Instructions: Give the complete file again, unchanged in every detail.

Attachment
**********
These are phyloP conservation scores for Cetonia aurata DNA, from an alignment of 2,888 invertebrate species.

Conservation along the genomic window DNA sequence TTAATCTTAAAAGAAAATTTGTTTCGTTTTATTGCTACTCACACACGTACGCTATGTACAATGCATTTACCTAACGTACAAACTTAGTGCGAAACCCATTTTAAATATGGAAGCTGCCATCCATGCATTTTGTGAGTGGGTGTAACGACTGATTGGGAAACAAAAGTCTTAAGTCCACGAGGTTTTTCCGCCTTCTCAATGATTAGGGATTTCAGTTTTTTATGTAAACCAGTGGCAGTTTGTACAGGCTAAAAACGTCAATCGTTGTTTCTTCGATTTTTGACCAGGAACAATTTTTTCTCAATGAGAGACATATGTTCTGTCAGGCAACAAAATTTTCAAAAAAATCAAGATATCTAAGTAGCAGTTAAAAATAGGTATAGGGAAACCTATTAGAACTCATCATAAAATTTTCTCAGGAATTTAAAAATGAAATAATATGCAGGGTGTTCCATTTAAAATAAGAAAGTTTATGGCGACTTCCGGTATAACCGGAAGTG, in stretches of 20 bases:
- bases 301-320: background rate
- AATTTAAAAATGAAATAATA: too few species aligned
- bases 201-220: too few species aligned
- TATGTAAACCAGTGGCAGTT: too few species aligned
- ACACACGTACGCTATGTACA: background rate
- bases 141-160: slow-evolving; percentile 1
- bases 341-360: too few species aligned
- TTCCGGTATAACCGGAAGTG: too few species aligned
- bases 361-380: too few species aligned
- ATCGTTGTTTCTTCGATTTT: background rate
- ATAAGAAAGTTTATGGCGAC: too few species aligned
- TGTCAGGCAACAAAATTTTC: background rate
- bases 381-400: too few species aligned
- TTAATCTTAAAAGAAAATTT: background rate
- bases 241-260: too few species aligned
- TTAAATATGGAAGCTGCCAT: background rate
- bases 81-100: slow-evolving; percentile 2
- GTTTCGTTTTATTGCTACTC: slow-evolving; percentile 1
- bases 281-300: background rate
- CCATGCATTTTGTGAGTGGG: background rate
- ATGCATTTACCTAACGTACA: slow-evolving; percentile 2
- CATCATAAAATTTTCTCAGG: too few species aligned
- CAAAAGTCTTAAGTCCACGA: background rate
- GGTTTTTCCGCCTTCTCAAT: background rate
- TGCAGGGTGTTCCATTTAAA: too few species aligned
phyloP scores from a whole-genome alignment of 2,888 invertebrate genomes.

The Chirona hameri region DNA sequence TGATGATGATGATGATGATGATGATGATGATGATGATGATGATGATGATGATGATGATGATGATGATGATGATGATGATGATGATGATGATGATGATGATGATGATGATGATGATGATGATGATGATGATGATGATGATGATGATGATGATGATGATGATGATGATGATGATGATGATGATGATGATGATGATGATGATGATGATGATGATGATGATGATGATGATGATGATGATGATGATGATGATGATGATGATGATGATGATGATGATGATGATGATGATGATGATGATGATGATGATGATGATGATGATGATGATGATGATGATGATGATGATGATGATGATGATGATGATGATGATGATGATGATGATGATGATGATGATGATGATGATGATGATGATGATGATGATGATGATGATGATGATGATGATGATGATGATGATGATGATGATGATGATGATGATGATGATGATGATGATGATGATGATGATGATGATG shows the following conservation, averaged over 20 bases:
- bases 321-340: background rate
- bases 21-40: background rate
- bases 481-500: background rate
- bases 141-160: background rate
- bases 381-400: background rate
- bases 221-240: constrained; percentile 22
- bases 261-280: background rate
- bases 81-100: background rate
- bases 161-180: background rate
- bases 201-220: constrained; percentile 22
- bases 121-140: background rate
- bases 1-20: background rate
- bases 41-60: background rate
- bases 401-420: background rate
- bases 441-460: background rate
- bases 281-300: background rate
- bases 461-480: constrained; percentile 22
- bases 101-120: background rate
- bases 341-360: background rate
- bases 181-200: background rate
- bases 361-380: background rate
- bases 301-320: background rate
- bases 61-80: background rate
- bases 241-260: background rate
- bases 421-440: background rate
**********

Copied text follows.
These are phyloP conservation scores for Cetonia aurata DNA, from an alignment of 2,888 invertebrate species.

Conservation along the genomic window DNA sequence TTAATCTTAAAAGAAAATTTGTTTCGTTTTATTGCTACTCACACACGTACGCTATGTACAATGCATTTACCTAACGTACAAACTTAGTGCGAAACCCATTTTAAATATGGAAGCTGCCATCCATGCATTTTGTGAGTGGGTGTAACGACTGATTGGGAAACAAAAGTCTTAAGTCCACGAGGTTTTTCCGCCTTCTCAATGATTAGGGATTTCAGTTTTTTATGTAAACCAGTGGCAGTTTGTACAGGCTAAAAACGTCAATCGTTGTTTCTTCGATTTTTGACCAGGAACAATTTTTTCTCAATGAGAGACATATGTTCTGTCAGGCAACAAAATTTTCAAAAAAATCAAGATATCTAAGTAGCAGTTAAAAATAGGTATAGGGAAACCTATTAGAACTCATCATAAAATTTTCTCAGGAATTTAAAAATGAAATAATATGCAGGGTGTTCCATTTAAAATAAGAAAGTTTATGGCGACTTCCGGTATAACCGGAAGTG, in stretches of 20 bases:
- bases 301-320: background rate
- AATTTAAAAATGAAATAATA: too few species aligned
- bases 201-220: too few species aligned
- TATGTAAACCAGTGGCAGTT: too few species aligned
- ACACACGTACGCTATGTACA: background rate
- bases 141-160: slow-evolving; percentile 1
- bases 341-360: too few species aligned
- TTCCGGTATAACCGGAAGTG: too few species aligned
- bases 361-380: too few species aligned
- ATCGTTGTTTCTTCGATTTT: background rate
- ATAAGAAAGTTTATGGCGAC: too few species aligned
- TGTCAGGCAACAAAATTTTC: background rate
- bases 381-400: too few species aligned
- TTAATCTTAAAAGAAAATTT: background rate
- bases 241-260: too few species aligned
- TTAAATATGGAAGCTGCCAT: background rate
- bases 81-100: slow-evolving; percentile 2
- GTTTCGTTTTATTGCTACTC: slow-evolving; percentile 1
- bases 281-300: background rate
- CCATGCATTTTGTGAGTGGG: background rate
- ATGCATTTACCTAACGTACA: slow-evolving; percentile 2
- CATCATAAAATTTTCTCAGG: too few species aligned
- CAAAAGTCTTAAGTCCACGA: background rate
- GGTTTTTCCGCCTTCTCAAT: background rate
- TGCAGGGTGTTCCATTTAAA: too few species aligned
phyloP scores from a whole-genome alignment of 2,888 invertebrate genomes.

The Chirona hameri region DNA sequence TGATGATGATGATGATGATGATGATGATGATGATGATGATGATGATGATGATGATGATGATGATGATGATGATGATGATGATGATGATGATGATGATGATGATGATGATGATGATGATGATGATGATGATGATGATGATGATGATGATGATGATGATGATGATGATGATGATGATGATGATGATGATGATGATGATGATGATGATGATGATGATGATGATGATGATGATGATGATGATGATGATGATGATGATGATGATGATGATGATGATGATGATGATGATGATGATGATGATGATGATGATGATGATGATGATGATGATGATGATGATGATGATGATGATGATGATGATGATGATGATGATGATGATGATGATGATGATGATGATGATGATGATGATGATGATGATGATGATGATGATGATGATGATGATGATGATGATGATGATGATGATGATGATGATGATGATGATGATGATGATGATGATGATGATGATGATG shows the following conservation, averaged over 20 bases:
- bases 321-340: background rate
- bases 21-40: background rate
- bases 481-500: background rate
- bases 141-160: background rate
- bases 381-400: background rate
- bases 221-240: constrained; percentile 22
- bases 261-280: background rate
- bases 81-100: background rate
- bases 161-180: background rate
- bases 201-220: constrained; percentile 22
- bases 121-140: background rate
- bases 1-20: background rate
- bases 41-60: background rate
- bases 401-420: background rate
- bases 441-460: background rate
- bases 281-300: background rate
- bases 461-480: constrained; percentile 22
- bases 101-120: background rate
- bases 341-360: background rate
- bases 181-200: background rate
- bases 361-380: background rate
- bases 301-320: background rate
- bases 61-80: background rate
- bases 241-260: background rate
- bases 421-440: background rate